The outputs of the steering switch are clocked into the steering register at the SIU interface each time a memory cycle or PI command is initiated.
The Result Crossbar (R-XBAR) 338 provides simultaneous transfer of its inputs to both the Data Out and Working registers 312 and 326 respectively. A third output is wired to a display panel (not shown) and provides the path to display most of the IOPP registers. The output to the working register is controlled by the WR Write Address bits in the CSR and can select any of the four inputs. The ouput to the DO register 312 is controlled by the DO Write Address bit in the CSR and can select either the ALU/Shifter Output 324 the Address switch 336. However, this position is forced to select the PSR/PCR input if the DPCR line (not shown) from the SIU is activated.
0. ALU/Shifter Output switch
1. Address Switch
2. PSR/PCR Swtich
3. SPB Input Switch
The four working registers are contained in the dual readout register bank 326. Register 0 contains the current Instruction Counter (IC). (The IC is also maintained in the current level's GR1 of the GR scratchpad). Registers 1, 2 and 3 are working registers for instruction execution. They are labeled R1, R2 and R3.
The two Working register outputs are labeled WRP and WRR. WRP is used to access PTW's from the PTW scratchpad, R/W memory address generation and supplies the Working register input to both the GR scratchpad 328 and the SPB register 330. The register enabled out of WRP is controlled by the WRP bits in the CSR 314. WRR is used to provide operands to the A and B operand switches 322 and 320 respectively and the input to both the PSR and PCR registers. The register enabled out of WRR is controlled by the WRR bits in the CSR.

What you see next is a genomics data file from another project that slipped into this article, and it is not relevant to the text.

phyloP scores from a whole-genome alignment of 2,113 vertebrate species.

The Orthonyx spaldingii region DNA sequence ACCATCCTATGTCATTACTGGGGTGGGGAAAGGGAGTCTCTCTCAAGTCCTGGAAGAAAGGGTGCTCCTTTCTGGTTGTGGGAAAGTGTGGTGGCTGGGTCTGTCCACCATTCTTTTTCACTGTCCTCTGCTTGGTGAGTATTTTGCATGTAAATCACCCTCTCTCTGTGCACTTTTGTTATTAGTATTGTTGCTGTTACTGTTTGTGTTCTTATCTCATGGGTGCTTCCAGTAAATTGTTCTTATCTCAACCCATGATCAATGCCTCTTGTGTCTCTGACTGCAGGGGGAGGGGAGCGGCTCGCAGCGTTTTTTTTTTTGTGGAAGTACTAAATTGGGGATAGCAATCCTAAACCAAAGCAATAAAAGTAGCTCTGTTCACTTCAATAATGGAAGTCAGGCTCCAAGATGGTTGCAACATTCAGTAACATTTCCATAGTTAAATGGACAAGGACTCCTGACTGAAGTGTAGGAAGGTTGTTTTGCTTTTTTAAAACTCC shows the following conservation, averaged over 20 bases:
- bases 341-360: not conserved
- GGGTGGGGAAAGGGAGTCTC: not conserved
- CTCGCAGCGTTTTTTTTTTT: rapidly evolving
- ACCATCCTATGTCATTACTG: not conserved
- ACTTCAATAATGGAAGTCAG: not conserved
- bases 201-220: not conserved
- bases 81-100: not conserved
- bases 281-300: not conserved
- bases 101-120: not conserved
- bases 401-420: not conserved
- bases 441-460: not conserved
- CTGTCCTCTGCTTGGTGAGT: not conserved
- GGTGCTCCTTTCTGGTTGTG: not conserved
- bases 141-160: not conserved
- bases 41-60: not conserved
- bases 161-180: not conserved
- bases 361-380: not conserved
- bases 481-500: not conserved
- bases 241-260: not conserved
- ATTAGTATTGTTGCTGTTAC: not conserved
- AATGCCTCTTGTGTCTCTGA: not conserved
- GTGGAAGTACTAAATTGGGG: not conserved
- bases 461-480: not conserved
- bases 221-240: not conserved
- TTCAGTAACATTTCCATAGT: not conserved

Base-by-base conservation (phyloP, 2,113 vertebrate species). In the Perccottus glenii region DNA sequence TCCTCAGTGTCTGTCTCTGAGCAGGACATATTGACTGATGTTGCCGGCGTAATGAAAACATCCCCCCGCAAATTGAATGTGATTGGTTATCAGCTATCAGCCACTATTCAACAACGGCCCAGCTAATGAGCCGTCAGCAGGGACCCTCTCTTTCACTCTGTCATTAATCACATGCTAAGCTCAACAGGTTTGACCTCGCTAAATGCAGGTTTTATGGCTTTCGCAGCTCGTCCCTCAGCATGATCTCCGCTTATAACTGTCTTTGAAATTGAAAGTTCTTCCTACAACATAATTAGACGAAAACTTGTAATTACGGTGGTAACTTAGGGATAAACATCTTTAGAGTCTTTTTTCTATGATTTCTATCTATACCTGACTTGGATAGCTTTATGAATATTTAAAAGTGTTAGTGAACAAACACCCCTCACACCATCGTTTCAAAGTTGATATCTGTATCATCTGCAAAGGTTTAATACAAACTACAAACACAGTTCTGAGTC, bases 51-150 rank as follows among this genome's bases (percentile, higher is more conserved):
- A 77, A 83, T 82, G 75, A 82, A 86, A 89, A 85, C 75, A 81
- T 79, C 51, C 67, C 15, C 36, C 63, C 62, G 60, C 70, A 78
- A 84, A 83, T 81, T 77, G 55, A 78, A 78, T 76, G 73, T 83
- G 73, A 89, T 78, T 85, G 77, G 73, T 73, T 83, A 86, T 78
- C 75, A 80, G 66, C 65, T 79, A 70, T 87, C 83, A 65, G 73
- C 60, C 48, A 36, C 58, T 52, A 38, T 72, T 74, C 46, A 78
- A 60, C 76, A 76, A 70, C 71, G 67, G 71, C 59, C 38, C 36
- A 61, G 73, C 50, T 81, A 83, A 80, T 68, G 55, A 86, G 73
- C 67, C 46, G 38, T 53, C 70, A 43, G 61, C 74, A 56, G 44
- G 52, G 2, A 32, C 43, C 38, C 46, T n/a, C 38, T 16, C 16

The Working registers can be loaded from any of the XBAR inputs. The register to be loaded and the write clock is controlled by the WR write address and Write WR bits in the CSR.
There is no restriction on the registers selected for the read and write operations. It can be three different registers or they can all be the same one.
The Process State register (PSR) 342 is kept outside the GR scratchpad since it is continuously monitored and updated. It is loaded from the WRR output of the Working registers 326. A write clock is generated for the PSR each time a master mode program loads GR0 (GR0 written using the WA address) or the PSR/PCR control bits in the CSR define a write PSR operation.
The entire PSR is loaded during a master mode load of GR0, execution of an Exception from the ECB, or the execution of a DSIP, MME, RMM or REL instruction (see Application of Ref. A). When an interrupt is executed, the steering from the Interrupt data word is inserted into the PSR data from the ICB prior to loading.